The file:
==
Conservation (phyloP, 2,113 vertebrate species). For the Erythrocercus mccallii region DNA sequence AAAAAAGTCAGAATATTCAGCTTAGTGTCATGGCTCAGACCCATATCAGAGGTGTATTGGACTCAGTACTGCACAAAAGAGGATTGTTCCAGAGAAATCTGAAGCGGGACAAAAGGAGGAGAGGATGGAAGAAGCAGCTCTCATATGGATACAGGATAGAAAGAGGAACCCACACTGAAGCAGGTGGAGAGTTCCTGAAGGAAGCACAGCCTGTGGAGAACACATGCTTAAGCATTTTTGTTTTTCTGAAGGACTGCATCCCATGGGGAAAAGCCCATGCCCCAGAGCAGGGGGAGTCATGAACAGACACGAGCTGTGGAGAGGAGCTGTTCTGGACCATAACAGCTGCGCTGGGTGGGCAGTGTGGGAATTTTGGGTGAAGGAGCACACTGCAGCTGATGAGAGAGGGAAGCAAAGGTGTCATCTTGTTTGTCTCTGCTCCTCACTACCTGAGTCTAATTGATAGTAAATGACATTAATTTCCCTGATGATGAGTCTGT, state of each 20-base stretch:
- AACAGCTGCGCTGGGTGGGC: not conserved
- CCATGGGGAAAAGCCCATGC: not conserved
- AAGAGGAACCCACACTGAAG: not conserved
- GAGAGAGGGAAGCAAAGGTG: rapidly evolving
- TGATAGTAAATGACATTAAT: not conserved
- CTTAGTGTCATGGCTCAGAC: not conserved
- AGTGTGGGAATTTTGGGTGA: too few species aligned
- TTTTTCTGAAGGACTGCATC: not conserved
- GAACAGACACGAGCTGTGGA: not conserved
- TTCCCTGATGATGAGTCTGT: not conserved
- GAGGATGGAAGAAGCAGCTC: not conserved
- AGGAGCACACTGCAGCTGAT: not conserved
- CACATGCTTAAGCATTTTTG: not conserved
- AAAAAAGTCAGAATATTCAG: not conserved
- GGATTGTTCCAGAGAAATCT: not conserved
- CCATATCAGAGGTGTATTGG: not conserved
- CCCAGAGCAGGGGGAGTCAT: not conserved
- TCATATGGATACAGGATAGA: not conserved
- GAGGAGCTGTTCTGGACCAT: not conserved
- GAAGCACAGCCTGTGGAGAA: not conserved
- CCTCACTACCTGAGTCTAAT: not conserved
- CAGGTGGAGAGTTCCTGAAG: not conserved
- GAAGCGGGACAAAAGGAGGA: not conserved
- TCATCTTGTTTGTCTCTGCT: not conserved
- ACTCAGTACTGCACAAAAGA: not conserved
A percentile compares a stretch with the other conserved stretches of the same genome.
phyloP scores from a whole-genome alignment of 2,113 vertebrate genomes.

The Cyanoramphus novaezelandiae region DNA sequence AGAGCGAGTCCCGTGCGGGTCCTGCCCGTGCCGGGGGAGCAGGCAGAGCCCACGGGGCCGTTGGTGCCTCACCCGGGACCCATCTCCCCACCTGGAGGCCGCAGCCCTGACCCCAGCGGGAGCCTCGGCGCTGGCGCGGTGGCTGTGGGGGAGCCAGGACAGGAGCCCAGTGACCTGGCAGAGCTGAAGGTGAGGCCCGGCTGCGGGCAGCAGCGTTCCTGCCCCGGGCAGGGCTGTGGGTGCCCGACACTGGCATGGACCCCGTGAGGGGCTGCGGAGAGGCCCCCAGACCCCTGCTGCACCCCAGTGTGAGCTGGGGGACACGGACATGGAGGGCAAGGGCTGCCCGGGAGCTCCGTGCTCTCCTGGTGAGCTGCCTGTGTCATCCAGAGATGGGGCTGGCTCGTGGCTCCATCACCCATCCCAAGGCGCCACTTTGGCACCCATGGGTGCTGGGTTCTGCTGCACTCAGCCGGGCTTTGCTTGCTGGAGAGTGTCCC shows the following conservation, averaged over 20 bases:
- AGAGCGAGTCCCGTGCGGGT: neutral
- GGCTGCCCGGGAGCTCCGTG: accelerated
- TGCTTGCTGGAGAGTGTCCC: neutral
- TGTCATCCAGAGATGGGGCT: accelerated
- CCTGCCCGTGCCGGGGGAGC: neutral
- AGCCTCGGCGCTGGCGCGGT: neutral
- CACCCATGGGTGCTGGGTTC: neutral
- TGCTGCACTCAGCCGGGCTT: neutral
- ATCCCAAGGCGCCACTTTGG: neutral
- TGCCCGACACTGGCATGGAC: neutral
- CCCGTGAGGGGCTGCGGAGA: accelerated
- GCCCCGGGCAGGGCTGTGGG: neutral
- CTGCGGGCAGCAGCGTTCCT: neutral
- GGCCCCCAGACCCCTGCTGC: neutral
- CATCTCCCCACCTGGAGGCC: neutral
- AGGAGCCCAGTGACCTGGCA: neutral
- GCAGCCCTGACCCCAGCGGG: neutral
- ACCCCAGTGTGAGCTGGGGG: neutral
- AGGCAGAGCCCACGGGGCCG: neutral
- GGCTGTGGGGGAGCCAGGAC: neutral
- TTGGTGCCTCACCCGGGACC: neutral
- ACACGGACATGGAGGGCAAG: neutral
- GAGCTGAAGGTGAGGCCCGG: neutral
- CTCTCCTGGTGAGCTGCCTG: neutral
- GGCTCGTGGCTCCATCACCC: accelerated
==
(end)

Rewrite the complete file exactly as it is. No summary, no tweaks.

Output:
Conservation (phyloP, 2,113 vertebrate species). For the Erythrocercus mccallii region DNA sequence AAAAAAGTCAGAATATTCAGCTTAGTGTCATGGCTCAGACCCATATCAGAGGTGTATTGGACTCAGTACTGCACAAAAGAGGATTGTTCCAGAGAAATCTGAAGCGGGACAAAAGGAGGAGAGGATGGAAGAAGCAGCTCTCATATGGATACAGGATAGAAAGAGGAACCCACACTGAAGCAGGTGGAGAGTTCCTGAAGGAAGCACAGCCTGTGGAGAACACATGCTTAAGCATTTTTGTTTTTCTGAAGGACTGCATCCCATGGGGAAAAGCCCATGCCCCAGAGCAGGGGGAGTCATGAACAGACACGAGCTGTGGAGAGGAGCTGTTCTGGACCATAACAGCTGCGCTGGGTGGGCAGTGTGGGAATTTTGGGTGAAGGAGCACACTGCAGCTGATGAGAGAGGGAAGCAAAGGTGTCATCTTGTTTGTCTCTGCTCCTCACTACCTGAGTCTAATTGATAGTAAATGACATTAATTTCCCTGATGATGAGTCTGT, state of each 20-base stretch:
- AACAGCTGCGCTGGGTGGGC: not conserved
- CCATGGGGAAAAGCCCATGC: not conserved
- AAGAGGAACCCACACTGAAG: not conserved
- GAGAGAGGGAAGCAAAGGTG: rapidly evolving
- TGATAGTAAATGACATTAAT: not conserved
- CTTAGTGTCATGGCTCAGAC: not conserved
- AGTGTGGGAATTTTGGGTGA: too few species aligned
- TTTTTCTGAAGGACTGCATC: not conserved
- GAACAGACACGAGCTGTGGA: not conserved
- TTCCCTGATGATGAGTCTGT: not conserved
- GAGGATGGAAGAAGCAGCTC: not conserved
- AGGAGCACACTGCAGCTGAT: not conserved
- CACATGCTTAAGCATTTTTG: not conserved
- AAAAAAGTCAGAATATTCAG: not conserved
- GGATTGTTCCAGAGAAATCT: not conserved
- CCATATCAGAGGTGTATTGG: not conserved
- CCCAGAGCAGGGGGAGTCAT: not conserved
- TCATATGGATACAGGATAGA: not conserved
- GAGGAGCTGTTCTGGACCAT: not conserved
- GAAGCACAGCCTGTGGAGAA: not conserved
- CCTCACTACCTGAGTCTAAT: not conserved
- CAGGTGGAGAGTTCCTGAAG: not conserved
- GAAGCGGGACAAAAGGAGGA: not conserved
- TCATCTTGTTTGTCTCTGCT: not conserved
- ACTCAGTACTGCACAAAAGA: not conserved
A percentile compares a stretch with the other conserved stretches of the same genome.
phyloP scores from a whole-genome alignment of 2,113 vertebrate genomes.

The Cyanoramphus novaezelandiae region DNA sequence AGAGCGAGTCCCGTGCGGGTCCTGCCCGTGCCGGGGGAGCAGGCAGAGCCCACGGGGCCGTTGGTGCCTCACCCGGGACCCATCTCCCCACCTGGAGGCCGCAGCCCTGACCCCAGCGGGAGCCTCGGCGCTGGCGCGGTGGCTGTGGGGGAGCCAGGACAGGAGCCCAGTGACCTGGCAGAGCTGAAGGTGAGGCCCGGCTGCGGGCAGCAGCGTTCCTGCCCCGGGCAGGGCTGTGGGTGCCCGACACTGGCATGGACCCCGTGAGGGGCTGCGGAGAGGCCCCCAGACCCCTGCTGCACCCCAGTGTGAGCTGGGGGACACGGACATGGAGGGCAAGGGCTGCCCGGGAGCTCCGTGCTCTCCTGGTGAGCTGCCTGTGTCATCCAGAGATGGGGCTGGCTCGTGGCTCCATCACCCATCCCAAGGCGCCACTTTGGCACCCATGGGTGCTGGGTTCTGCTGCACTCAGCCGGGCTTTGCTTGCTGGAGAGTGTCCC shows the following conservation, averaged over 20 bases:
- AGAGCGAGTCCCGTGCGGGT: neutral
- GGCTGCCCGGGAGCTCCGTG: accelerated
- TGCTTGCTGGAGAGTGTCCC: neutral
- TGTCATCCAGAGATGGGGCT: accelerated
- CCTGCCCGTGCCGGGGGAGC: neutral
- AGCCTCGGCGCTGGCGCGGT: neutral
- CACCCATGGGTGCTGGGTTC: neutral
- TGCTGCACTCAGCCGGGCTT: neutral
- ATCCCAAGGCGCCACTTTGG: neutral
- TGCCCGACACTGGCATGGAC: neutral
- CCCGTGAGGGGCTGCGGAGA: accelerated
- GCCCCGGGCAGGGCTGTGGG: neutral
- CTGCGGGCAGCAGCGTTCCT: neutral
- GGCCCCCAGACCCCTGCTGC: neutral
- CATCTCCCCACCTGGAGGCC: neutral
- AGGAGCCCAGTGACCTGGCA: neutral
- GCAGCCCTGACCCCAGCGGG: neutral
- ACCCCAGTGTGAGCTGGGGG: neutral
- AGGCAGAGCCCACGGGGCCG: neutral
- GGCTGTGGGGGAGCCAGGAC: neutral
- TTGGTGCCTCACCCGGGACC: neutral
- ACACGGACATGGAGGGCAAG: neutral
- GAGCTGAAGGTGAGGCCCGG: neutral
- CTCTCCTGGTGAGCTGCCTG: neutral
- GGCTCGTGGCTCCATCACCC: accelerated